A guide to the different woods used in home furniture

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Introduction

We understand it can be difficult choosing which wood to go for when selecting home furniture.
What's the difference between oak and pine? What's mdf? And why are some woods more expensive than others?
To help answer these questions  and make your decision making a little easier we've put together this guide.

Solid woods v Manufactured woods

There are two broad categories of wood used in the furniture industry, solid woods and manufactured woods. 

Solid woods are naturally occuring. They are obtained from trees. Common solid woods include oak, pine, sweet chestnut and spruce.

Manufactured woods are engineered by humans. They are produced by binding wood strands, fibres, particles or veneers together with adhesives to produce composite materials. 
Common manufactured woods include plywood, mdf and chipboard.

Hardwoods v Softwoods

Solid woods are further divided into two categories, hardwoods and softwoods. 

Hardwoods come from broad-leaved trees (deciduous trees that shed their leaves each year). Softwoods come from coniferous trees (trees that have needles)

Examples: 

Hardwoods: walnut, oak, ash, birch, maple, and cherry.

Softwoods: pine, spruce, cedar, fir, and larch.

Hardwoods tend to be more expensive than softwoods but both are commonly used in the furniture industry.

Hardwood trees tend to be denser than softwood trees and so hardwood furniture is very durable but also quite expensive.

Hardwoods also tend to be much richer in colour.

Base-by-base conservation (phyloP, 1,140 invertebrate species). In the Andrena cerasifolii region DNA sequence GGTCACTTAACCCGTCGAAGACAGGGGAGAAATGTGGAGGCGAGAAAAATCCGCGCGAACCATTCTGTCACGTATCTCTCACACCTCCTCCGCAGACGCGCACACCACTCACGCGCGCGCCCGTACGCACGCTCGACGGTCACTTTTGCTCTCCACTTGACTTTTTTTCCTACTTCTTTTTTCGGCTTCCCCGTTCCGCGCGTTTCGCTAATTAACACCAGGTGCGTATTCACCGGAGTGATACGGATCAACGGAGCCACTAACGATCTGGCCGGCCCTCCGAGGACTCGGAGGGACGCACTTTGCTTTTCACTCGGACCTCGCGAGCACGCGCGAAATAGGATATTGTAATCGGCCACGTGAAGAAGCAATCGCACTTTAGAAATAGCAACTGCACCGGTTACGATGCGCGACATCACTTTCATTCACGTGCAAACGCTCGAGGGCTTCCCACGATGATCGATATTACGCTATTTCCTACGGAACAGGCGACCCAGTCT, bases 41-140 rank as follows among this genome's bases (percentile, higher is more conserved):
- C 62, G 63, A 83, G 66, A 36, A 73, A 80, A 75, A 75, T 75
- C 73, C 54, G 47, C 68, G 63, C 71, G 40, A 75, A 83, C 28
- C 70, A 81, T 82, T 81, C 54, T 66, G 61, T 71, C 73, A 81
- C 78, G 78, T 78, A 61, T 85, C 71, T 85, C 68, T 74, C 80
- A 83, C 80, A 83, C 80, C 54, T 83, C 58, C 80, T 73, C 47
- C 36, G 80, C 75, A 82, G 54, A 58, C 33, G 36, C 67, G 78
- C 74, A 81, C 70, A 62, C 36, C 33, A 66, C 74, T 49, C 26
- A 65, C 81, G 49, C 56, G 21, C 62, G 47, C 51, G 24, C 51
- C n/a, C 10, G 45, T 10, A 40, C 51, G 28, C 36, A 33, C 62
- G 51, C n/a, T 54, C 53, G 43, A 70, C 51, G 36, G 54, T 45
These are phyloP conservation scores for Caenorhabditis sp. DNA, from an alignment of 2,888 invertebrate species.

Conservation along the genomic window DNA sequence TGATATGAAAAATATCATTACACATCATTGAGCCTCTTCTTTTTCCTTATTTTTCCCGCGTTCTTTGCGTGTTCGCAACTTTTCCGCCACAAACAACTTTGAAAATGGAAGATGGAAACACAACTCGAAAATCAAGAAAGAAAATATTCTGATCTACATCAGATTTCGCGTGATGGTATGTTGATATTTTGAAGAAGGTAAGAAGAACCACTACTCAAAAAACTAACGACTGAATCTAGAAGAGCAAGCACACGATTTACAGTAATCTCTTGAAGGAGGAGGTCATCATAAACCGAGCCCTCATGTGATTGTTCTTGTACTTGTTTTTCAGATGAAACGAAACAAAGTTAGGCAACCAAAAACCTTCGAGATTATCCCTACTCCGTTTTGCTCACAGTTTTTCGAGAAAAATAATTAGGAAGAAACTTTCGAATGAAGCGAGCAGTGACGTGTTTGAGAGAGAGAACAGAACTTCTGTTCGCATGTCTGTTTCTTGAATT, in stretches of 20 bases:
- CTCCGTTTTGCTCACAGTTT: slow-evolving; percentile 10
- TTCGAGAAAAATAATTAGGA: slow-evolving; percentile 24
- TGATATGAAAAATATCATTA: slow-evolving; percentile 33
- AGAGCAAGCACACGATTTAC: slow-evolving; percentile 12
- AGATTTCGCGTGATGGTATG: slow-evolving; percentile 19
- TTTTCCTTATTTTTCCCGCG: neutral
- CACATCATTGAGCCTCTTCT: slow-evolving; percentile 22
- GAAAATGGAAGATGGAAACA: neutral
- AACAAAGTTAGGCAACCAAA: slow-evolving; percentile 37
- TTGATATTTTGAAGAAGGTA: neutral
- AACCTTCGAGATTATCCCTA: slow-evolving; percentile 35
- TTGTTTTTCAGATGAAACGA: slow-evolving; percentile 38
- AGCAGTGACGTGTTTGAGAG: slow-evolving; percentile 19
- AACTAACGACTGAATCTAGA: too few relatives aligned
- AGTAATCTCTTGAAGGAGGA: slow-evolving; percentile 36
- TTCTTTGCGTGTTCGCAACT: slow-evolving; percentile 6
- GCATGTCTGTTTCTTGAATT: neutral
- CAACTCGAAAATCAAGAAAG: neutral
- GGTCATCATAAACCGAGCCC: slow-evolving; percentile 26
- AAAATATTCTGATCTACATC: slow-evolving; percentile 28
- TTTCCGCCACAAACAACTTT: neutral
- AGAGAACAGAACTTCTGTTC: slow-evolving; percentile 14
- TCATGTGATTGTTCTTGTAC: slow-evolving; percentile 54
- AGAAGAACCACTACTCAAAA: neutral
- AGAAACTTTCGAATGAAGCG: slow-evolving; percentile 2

Solid woods



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Pine

Pine wood is lightweight and tends to be fairly inexpensive. But being a softwood, it is easily scratched and dented.

Pine is used in almost all types of furniture, and is the primary wood used for unfinished furniture. The wood varies from cream to yellow-brown, with clearly marked growth rings; it is close-grained.
It goes well with other woods, making it ideal if you are looking for furniture that will match existing pieces in your home.

Pros: Lightweight and affordable

Cons: Not the most durable of woods
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Oak

Oak is a very popular wood, it is very hard wearing and heavy. It is also known for having lovely open wood grain markings.

It is available in two shades; white oak, which is grey/brown in colour and red oak which is very similar but with a prominent reddish tint. 
This abundant hardwood has always been valued for its strength and its attractive grain; It is used extensively for solid furniture and, in modern furniture, for veneers. 

Pros: It is very durable and has a beautiful grain

Cons: Expensive and heavy

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Maple

Like oak maple is strong, heavy and durable. It is also moisture resistant so it lasts a long time.
The wood is pale in colour and has natural swirls and twists in the grain. 

Due to it's strength maple is often chosen for heavy-use items, like dressers and kitchen cabinets.

Pros: Is highly durable and wear resistant. It can take a beating and look great for years.

Cons: Not the cheapest of woods
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Walnut